Statement: PennEnvironment criticizes President Trump’s visit to pro-fracking Shale Insight conference

Media Contacts
Zachary Barber

PennEnvironment Research & Policy Center

PITTSBURGH — President Donald Trump spoke today in support of fracking and petrochemicals at the Shale Insight conference, a two-day event featuring regional fracking industry associations. This comes after a visit on Aug. 13, 2019 to the massive Royal Dutch Shell petrochemical plant being built in Pittsburgh’s northern suburbs, which will convert fracked gas into plastic.

PennEnvironment Research & Policy Center’s Field Organizer Zachary Barber issued the following statement: 

“President Trump famously said he was elected to represent the citizens of Pittsburgh, yet he is again touting the same dirty, last-century industries like fracking and petrochemicals that are making Pittsburghers sick.

“From cradle to grave, the petrochemical industry threatens our health, environment and quality of life. The Shell Cracker plant is a perfect example. This facility will pump out hundreds of tons of cancer-causing chemicals and worsen climate change–all to produce plastic that is both unnecessary and will clog our oceans for thousands of years.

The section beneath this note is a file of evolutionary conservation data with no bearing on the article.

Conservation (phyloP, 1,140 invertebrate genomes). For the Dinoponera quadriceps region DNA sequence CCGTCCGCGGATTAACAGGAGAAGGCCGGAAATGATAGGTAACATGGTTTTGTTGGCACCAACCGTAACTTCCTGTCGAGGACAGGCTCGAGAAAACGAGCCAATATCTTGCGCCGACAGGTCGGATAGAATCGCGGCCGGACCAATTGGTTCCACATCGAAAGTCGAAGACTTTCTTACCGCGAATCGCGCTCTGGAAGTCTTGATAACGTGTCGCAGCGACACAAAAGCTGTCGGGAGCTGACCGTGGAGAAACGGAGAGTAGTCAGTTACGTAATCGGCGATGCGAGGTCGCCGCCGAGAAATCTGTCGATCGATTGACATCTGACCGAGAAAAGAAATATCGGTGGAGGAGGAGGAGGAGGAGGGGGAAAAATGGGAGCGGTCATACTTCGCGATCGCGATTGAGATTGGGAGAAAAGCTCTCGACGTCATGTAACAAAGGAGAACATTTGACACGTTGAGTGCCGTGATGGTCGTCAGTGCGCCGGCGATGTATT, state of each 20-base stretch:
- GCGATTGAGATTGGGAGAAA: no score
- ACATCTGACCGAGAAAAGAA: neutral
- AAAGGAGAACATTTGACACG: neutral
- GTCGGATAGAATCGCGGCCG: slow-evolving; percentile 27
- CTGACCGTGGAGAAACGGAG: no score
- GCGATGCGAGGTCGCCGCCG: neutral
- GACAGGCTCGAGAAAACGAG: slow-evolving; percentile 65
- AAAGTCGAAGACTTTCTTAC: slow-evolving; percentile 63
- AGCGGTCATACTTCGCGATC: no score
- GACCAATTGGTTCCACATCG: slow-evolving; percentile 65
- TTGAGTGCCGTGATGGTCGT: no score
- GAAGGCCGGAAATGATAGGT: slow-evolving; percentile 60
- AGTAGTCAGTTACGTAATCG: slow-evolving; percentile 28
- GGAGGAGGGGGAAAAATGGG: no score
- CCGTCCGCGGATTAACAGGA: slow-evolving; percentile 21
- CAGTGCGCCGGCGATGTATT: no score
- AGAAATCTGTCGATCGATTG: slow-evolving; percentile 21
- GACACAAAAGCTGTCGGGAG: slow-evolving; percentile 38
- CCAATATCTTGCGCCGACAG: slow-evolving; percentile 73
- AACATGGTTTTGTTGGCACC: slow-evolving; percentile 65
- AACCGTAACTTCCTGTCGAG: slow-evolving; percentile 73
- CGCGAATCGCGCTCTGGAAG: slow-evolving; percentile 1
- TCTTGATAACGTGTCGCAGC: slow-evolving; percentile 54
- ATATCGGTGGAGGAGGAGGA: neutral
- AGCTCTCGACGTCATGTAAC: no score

“Pittsburgh has spent the last two decades clawing out of the pollution that’s choked our air, tainted our water and stained our city’s reputation. Now that we’ve finally made real headway, and neighborhoods and downtown are revitalizing, we can’t go back to the dangerous ways that held us back.

“Pittsburghers have a different vision for our future. It’s one with clean air, plastic-free rivers, and 100 percent clean renewable energy that leaves toxic fracking as a distant memory. If President Trump wants to represent Pittsburgh, he must recognize this and drop his support for petrochemicals.  Anything short of that spells catastrophe for our health and our climate.”


PennEnvironment Research & Policy Center ( is dedicated to protecting our water, air and open spaces. We investigate problems, craft solutions, educate the public and decision-makers, and help the public make their voices heard in local, state and national debates over the quality of our environment and our lives.